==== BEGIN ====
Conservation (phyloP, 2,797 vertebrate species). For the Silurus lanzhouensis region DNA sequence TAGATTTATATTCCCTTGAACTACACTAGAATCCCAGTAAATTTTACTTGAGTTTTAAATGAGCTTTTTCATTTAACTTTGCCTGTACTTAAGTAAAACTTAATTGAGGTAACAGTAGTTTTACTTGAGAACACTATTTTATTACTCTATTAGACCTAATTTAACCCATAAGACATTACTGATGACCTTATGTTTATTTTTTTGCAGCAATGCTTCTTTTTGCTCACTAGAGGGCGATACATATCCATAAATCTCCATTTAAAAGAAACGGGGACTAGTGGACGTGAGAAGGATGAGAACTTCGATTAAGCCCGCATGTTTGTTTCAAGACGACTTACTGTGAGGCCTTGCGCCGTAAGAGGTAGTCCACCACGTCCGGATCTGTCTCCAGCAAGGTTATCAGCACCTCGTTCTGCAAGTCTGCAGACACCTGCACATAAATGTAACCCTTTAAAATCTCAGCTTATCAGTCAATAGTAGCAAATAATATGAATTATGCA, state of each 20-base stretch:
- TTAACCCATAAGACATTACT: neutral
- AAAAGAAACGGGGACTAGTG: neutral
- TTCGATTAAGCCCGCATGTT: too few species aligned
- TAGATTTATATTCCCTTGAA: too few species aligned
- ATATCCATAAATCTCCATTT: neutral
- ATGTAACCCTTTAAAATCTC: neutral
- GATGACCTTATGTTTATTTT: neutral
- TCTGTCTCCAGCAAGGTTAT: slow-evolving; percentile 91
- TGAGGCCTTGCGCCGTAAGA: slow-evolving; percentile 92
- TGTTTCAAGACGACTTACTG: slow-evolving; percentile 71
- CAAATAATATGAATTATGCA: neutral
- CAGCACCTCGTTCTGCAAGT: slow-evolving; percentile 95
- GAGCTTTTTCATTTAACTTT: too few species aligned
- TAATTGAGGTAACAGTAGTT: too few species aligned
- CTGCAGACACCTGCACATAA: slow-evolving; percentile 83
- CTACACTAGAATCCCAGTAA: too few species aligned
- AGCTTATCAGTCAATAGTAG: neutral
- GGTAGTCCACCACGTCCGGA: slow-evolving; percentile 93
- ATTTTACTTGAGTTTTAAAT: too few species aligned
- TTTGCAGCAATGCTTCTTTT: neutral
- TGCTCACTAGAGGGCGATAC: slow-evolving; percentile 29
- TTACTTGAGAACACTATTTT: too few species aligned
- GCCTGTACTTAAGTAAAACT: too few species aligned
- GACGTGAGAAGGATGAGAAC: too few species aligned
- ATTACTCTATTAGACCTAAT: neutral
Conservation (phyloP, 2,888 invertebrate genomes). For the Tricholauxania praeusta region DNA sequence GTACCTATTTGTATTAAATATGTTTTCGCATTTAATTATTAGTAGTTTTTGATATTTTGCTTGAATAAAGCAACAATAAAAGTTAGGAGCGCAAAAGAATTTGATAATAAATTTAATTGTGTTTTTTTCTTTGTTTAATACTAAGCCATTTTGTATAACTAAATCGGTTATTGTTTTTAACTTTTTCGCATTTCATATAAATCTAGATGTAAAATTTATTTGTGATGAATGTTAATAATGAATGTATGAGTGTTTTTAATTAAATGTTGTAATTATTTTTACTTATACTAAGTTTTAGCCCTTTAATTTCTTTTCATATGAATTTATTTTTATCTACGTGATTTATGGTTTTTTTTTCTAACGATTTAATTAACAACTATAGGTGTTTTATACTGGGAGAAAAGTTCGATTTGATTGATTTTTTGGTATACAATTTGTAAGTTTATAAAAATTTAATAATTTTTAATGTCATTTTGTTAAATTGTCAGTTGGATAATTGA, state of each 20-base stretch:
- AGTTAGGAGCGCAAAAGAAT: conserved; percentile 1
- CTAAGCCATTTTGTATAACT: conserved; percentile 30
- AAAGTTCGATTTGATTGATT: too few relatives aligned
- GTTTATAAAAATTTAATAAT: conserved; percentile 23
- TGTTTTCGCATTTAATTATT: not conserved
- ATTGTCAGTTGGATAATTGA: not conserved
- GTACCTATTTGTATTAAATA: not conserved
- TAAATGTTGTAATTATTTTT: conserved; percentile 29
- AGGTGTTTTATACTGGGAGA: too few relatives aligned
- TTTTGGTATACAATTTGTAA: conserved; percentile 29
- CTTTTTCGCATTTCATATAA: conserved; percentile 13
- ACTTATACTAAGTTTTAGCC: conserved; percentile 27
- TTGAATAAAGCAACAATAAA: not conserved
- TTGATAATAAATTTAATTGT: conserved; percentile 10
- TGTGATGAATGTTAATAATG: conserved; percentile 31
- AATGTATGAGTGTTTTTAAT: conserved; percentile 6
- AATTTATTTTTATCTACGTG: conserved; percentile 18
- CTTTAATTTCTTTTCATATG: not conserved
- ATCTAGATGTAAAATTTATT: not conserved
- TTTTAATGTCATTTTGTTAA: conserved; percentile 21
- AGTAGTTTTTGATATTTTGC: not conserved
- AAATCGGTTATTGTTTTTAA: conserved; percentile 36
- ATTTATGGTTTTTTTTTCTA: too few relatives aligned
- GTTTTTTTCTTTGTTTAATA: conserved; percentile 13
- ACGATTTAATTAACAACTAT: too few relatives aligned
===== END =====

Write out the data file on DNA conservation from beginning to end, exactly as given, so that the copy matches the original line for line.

Conservation (phyloP, 2,797 vertebrate species). For the Silurus lanzhouensis region DNA sequence TAGATTTATATTCCCTTGAACTACACTAGAATCCCAGTAAATTTTACTTGAGTTTTAAATGAGCTTTTTCATTTAACTTTGCCTGTACTTAAGTAAAACTTAATTGAGGTAACAGTAGTTTTACTTGAGAACACTATTTTATTACTCTATTAGACCTAATTTAACCCATAAGACATTACTGATGACCTTATGTTTATTTTTTTGCAGCAATGCTTCTTTTTGCTCACTAGAGGGCGATACATATCCATAAATCTCCATTTAAAAGAAACGGGGACTAGTGGACGTGAGAAGGATGAGAACTTCGATTAAGCCCGCATGTTTGTTTCAAGACGACTTACTGTGAGGCCTTGCGCCGTAAGAGGTAGTCCACCACGTCCGGATCTGTCTCCAGCAAGGTTATCAGCACCTCGTTCTGCAAGTCTGCAGACACCTGCACATAAATGTAACCCTTTAAAATCTCAGCTTATCAGTCAATAGTAGCAAATAATATGAATTATGCA, state of each 20-base stretch:
- TTAACCCATAAGACATTACT: neutral
- AAAAGAAACGGGGACTAGTG: neutral
- TTCGATTAAGCCCGCATGTT: too few species aligned
- TAGATTTATATTCCCTTGAA: too few species aligned
- ATATCCATAAATCTCCATTT: neutral
- ATGTAACCCTTTAAAATCTC: neutral
- GATGACCTTATGTTTATTTT: neutral
- TCTGTCTCCAGCAAGGTTAT: slow-evolving; percentile 91
- TGAGGCCTTGCGCCGTAAGA: slow-evolving; percentile 92
- TGTTTCAAGACGACTTACTG: slow-evolving; percentile 71
- CAAATAATATGAATTATGCA: neutral
- CAGCACCTCGTTCTGCAAGT: slow-evolving; percentile 95
- GAGCTTTTTCATTTAACTTT: too few species aligned
- TAATTGAGGTAACAGTAGTT: too few species aligned
- CTGCAGACACCTGCACATAA: slow-evolving; percentile 83
- CTACACTAGAATCCCAGTAA: too few species aligned
- AGCTTATCAGTCAATAGTAG: neutral
- GGTAGTCCACCACGTCCGGA: slow-evolving; percentile 93
- ATTTTACTTGAGTTTTAAAT: too few species aligned
- TTTGCAGCAATGCTTCTTTT: neutral
- TGCTCACTAGAGGGCGATAC: slow-evolving; percentile 29
- TTACTTGAGAACACTATTTT: too few species aligned
- GCCTGTACTTAAGTAAAACT: too few species aligned
- GACGTGAGAAGGATGAGAAC: too few species aligned
- ATTACTCTATTAGACCTAAT: neutral
Conservation (phyloP, 2,888 invertebrate genomes). For the Tricholauxania praeusta region DNA sequence GTACCTATTTGTATTAAATATGTTTTCGCATTTAATTATTAGTAGTTTTTGATATTTTGCTTGAATAAAGCAACAATAAAAGTTAGGAGCGCAAAAGAATTTGATAATAAATTTAATTGTGTTTTTTTCTTTGTTTAATACTAAGCCATTTTGTATAACTAAATCGGTTATTGTTTTTAACTTTTTCGCATTTCATATAAATCTAGATGTAAAATTTATTTGTGATGAATGTTAATAATGAATGTATGAGTGTTTTTAATTAAATGTTGTAATTATTTTTACTTATACTAAGTTTTAGCCCTTTAATTTCTTTTCATATGAATTTATTTTTATCTACGTGATTTATGGTTTTTTTTTCTAACGATTTAATTAACAACTATAGGTGTTTTATACTGGGAGAAAAGTTCGATTTGATTGATTTTTTGGTATACAATTTGTAAGTTTATAAAAATTTAATAATTTTTAATGTCATTTTGTTAAATTGTCAGTTGGATAATTGA, state of each 20-base stretch:
- AGTTAGGAGCGCAAAAGAAT: conserved; percentile 1
- CTAAGCCATTTTGTATAACT: conserved; percentile 30
- AAAGTTCGATTTGATTGATT: too few relatives aligned
- GTTTATAAAAATTTAATAAT: conserved; percentile 23
- TGTTTTCGCATTTAATTATT: not conserved
- ATTGTCAGTTGGATAATTGA: not conserved
- GTACCTATTTGTATTAAATA: not conserved
- TAAATGTTGTAATTATTTTT: conserved; percentile 29
- AGGTGTTTTATACTGGGAGA: too few relatives aligned
- TTTTGGTATACAATTTGTAA: conserved; percentile 29
- CTTTTTCGCATTTCATATAA: conserved; percentile 13
- ACTTATACTAAGTTTTAGCC: conserved; percentile 27
- TTGAATAAAGCAACAATAAA: not conserved
- TTGATAATAAATTTAATTGT: conserved; percentile 10
- TGTGATGAATGTTAATAATG: conserved; percentile 31
- AATGTATGAGTGTTTTTAAT: conserved; percentile 6
- AATTTATTTTTATCTACGTG: conserved; percentile 18
- CTTTAATTTCTTTTCATATG: not conserved
- ATCTAGATGTAAAATTTATT: not conserved
- TTTTAATGTCATTTTGTTAA: conserved; percentile 21
- AGTAGTTTTTGATATTTTGC: not conserved
- AAATCGGTTATTGTTTTTAA: conserved; percentile 36
- ATTTATGGTTTTTTTTTCTA: too few relatives aligned
- GTTTTTTTCTTTGTTTAATA: conserved; percentile 13
- ACGATTTAATTAACAACTAT: too few relatives aligned